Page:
Tim Baines, Published Oct 25, 2013
November 25th will mark the 50th anniversary of the Ottawa Rough Rider’s 1973 Grey Cup championship win.
50th Anniversary of the 1973 Grey Cup Championship
November 25th will mark the 50th anniversary of the Ottawa Rough Rider’s 1973 Grey Cup championship win. The game was played at Toronto's with Riders defeating the Edmonton Eskimos 22–18, before a crowd of 36,653. The Ottawa Sun’s Tim Baines wrote an article 10 years ago remembering the game.
Ottawa Rough Riders recall 1973 Grey Cup victory
Tim Baines, Published Oct 25, 2013
Forty years later, in a huge Ottawa Conference and Event Centre ballroom with red and black balloons floating above the tables, 21 members of the 1973 Ottawa Rough Riders were saluted Friday afternoon — celebrating and remembering a magic moment with Canadian football's most treasured chalice.
These distinguished gentlemen shared something special, winning a Grey Cup, really in unlikely fashion. The once-strapping lads, brought together for a luncheon along with 40 other alumni and a selection of smiling politicians, bigwigs from around town and members of the RedBlacks organization, still carry some fond memories from that Nov. 25 game in Toronto, when Ottawa beat favoured Edmonton 22-18.
"It was a feeling that's hard to describe," said defensive end Jim Piaskoski. "It was a feeling of rejoicing, that it was a long, hard season that had paid off. We were the underdogs. But I think we deserved to win. We played pretty well."
"Forty years is a long time," said kicker Gerry Organ, who booted field goals of 46 and 39 yards in the win. "We were able to pull this off as a group. Guys can still remember everything about every play they had with a guy they just met again after all these years."
And the stories, ah, yes ... the stories.
"You can exaggerate," said Organ. "It wasn't just a 52-year-old field goal — it was a 52-yard field goal in the rain, into the wind, on the last play on the game. You can do that now and everybody laughs. It's OK.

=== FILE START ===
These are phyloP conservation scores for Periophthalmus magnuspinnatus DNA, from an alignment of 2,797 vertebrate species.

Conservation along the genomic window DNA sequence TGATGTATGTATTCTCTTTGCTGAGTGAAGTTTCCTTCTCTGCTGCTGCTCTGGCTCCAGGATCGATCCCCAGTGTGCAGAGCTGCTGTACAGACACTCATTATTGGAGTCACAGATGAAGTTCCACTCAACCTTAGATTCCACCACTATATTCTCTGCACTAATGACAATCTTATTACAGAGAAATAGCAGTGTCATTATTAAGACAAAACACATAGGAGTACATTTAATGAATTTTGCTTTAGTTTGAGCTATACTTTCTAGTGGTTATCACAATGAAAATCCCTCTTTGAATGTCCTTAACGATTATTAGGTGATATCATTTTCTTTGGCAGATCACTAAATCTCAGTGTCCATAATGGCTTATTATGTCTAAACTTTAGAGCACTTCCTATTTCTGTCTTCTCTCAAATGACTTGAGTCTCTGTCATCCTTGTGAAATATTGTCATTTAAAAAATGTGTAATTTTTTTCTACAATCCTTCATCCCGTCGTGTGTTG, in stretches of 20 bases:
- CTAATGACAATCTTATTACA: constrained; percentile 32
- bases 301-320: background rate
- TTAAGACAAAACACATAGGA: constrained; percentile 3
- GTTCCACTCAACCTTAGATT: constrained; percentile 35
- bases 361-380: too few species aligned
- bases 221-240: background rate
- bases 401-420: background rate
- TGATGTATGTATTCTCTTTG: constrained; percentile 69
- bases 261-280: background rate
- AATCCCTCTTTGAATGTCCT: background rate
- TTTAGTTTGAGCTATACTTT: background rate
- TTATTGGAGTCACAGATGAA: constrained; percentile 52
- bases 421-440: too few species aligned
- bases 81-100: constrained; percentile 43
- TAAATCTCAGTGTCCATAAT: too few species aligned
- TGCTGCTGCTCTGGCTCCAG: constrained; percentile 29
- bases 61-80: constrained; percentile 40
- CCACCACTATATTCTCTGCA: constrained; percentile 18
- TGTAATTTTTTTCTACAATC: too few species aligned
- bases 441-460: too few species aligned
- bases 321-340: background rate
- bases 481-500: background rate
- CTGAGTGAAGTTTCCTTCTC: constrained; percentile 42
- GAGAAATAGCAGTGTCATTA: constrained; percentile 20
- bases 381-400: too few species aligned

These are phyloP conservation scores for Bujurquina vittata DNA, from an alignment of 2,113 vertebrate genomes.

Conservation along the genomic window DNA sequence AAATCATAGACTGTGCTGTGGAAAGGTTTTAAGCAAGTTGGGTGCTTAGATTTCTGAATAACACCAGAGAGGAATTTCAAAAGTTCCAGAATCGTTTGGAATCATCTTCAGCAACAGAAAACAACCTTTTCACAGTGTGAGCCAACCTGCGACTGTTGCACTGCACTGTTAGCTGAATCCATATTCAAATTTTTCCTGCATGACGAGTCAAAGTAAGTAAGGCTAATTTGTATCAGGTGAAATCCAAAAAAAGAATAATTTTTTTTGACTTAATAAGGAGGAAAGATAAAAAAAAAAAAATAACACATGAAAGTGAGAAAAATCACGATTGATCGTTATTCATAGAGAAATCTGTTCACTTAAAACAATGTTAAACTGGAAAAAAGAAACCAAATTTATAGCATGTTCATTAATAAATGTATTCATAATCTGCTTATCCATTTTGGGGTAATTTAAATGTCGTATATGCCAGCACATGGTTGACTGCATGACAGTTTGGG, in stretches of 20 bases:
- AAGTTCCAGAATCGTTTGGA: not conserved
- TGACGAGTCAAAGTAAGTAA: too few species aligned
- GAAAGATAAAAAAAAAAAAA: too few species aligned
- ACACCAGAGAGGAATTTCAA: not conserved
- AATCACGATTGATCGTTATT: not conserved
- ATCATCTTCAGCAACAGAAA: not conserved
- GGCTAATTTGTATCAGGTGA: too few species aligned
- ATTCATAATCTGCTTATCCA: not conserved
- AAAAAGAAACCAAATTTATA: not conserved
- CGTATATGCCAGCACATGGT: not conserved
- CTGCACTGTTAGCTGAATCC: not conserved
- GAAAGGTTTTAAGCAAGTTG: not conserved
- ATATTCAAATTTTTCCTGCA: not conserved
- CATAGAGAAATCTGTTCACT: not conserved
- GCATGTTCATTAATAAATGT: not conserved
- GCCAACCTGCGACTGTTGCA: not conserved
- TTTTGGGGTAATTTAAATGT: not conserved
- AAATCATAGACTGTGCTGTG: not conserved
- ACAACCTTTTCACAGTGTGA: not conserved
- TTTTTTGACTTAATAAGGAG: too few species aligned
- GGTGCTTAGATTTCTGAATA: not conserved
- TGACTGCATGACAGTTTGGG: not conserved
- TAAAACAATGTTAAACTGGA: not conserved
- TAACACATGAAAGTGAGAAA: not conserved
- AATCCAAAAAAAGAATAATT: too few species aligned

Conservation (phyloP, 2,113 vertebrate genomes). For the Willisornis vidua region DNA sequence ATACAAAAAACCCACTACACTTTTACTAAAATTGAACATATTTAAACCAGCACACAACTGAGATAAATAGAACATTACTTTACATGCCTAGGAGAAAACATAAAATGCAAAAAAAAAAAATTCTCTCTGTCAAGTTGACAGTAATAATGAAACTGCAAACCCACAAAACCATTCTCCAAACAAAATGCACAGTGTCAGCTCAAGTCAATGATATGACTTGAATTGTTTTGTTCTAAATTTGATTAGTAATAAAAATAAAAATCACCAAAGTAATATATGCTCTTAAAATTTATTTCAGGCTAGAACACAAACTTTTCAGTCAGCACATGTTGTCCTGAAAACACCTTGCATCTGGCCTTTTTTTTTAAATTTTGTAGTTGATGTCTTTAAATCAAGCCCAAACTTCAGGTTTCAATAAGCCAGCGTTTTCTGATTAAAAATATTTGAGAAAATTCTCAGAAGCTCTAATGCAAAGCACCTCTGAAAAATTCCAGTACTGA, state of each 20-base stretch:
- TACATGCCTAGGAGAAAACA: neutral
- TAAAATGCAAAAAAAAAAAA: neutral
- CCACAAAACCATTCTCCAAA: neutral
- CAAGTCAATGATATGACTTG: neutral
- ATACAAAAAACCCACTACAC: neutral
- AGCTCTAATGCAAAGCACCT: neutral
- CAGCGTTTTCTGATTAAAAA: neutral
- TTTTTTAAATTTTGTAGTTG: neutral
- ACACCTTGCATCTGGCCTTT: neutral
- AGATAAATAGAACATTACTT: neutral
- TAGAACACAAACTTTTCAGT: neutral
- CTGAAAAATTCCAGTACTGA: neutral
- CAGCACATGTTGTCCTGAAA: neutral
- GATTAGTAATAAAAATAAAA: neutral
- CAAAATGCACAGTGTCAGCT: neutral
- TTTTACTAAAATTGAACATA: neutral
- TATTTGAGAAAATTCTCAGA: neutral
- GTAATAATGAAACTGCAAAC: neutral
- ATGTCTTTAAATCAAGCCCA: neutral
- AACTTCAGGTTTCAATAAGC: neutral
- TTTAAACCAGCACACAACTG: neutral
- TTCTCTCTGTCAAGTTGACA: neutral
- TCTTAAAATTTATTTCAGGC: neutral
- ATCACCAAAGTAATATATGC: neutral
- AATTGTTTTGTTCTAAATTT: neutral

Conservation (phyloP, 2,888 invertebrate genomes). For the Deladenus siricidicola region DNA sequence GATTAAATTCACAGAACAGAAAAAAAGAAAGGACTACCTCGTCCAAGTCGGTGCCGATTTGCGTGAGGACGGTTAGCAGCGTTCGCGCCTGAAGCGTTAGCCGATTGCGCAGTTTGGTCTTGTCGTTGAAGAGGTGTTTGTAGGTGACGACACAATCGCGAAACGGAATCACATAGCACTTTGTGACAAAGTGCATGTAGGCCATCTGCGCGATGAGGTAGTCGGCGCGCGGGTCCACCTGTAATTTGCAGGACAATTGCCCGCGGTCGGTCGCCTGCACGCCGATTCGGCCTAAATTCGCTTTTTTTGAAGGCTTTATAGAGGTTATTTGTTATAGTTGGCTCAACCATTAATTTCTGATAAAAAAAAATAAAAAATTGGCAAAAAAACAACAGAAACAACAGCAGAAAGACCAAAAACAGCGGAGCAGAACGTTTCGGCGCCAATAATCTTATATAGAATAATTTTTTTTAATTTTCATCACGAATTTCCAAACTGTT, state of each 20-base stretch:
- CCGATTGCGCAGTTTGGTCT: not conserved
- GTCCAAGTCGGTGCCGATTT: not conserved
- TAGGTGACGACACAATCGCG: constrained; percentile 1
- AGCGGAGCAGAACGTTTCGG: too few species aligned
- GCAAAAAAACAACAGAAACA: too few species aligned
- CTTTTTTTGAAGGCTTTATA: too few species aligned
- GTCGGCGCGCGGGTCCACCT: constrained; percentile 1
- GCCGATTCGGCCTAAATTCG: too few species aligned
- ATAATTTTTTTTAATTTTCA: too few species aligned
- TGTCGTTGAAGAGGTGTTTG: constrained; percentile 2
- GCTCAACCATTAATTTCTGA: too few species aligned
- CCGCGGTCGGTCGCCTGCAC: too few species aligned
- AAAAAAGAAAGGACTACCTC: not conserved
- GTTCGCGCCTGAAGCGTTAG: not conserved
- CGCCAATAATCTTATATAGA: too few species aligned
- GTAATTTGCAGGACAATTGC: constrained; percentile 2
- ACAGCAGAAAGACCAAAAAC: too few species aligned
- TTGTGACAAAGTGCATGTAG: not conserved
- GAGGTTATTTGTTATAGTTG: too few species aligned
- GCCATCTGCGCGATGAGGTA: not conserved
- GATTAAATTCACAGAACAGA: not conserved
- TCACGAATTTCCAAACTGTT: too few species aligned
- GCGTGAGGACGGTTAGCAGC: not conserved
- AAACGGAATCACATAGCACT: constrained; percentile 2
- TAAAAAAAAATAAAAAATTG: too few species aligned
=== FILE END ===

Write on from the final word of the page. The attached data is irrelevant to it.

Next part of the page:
"The 52 1/2-yarder I did kick in 1980 to get us into the playoffs was with the wind, but everybody tells it like it was into the wind. It's a better story."
After the Grey Cup, some teammates wouldn't see each other again -- until Friday.
"Tom Schuette, Roger Perdrix ... it's been 40 years since we've seen them," said Organ. "We all went our different ways. A lot of them didn't play again after that 1973 Grey Cup. Quite frankly, there are guys you don't recognize — until you say, 'I think I know who you are.' Camaraderie and team spirit lives over time."
Linebacker Soupy Campbell didn't need much of an introduction to anyone. Hobbling around, the legend and Hall-of-Famer was happy to see familiar faces.
"My body's shi---ng on me a bit right now, but inside I feel all right," he said. "Coming here, everything comes back to you. You're glad to see everybody, you're happy they're still with us."
For Mark Kosmos, another linebacker, 1973 was special.
"I already had two Grey Cups — one in 1970, one in 1972," said Kosmos. "Then I got traded to Ottawa in 1973 and it was fun because the guys worked so hard, but also enjoyed what they were doing.
"When you have the opportunity to get the guys together, what a special day it becomes. You're seeing guys you laid it on the line with. That's the whole game scenario. You have to work to do your job and help the other guy in his job. When you play and win, that's the game, that's what you've played for -- forget the money, forget everything else, this is what it all means."
Friday's luncheon, which directed much of the proceeds to the Kiwanis Read-A-Thon, was a meeting of past, present and future — a passing of the torch. The guys who took so much pride in putting on Ottawa's colours can't wait to see the next generation of football in this city.
"The excitement is with the fans, the gratitude is with the players who are just thankful that it can come back," said Organ. "There's a big gap in history, but over time all the memories of the former great years of the Rough Riders will be relived and that gap will disappear."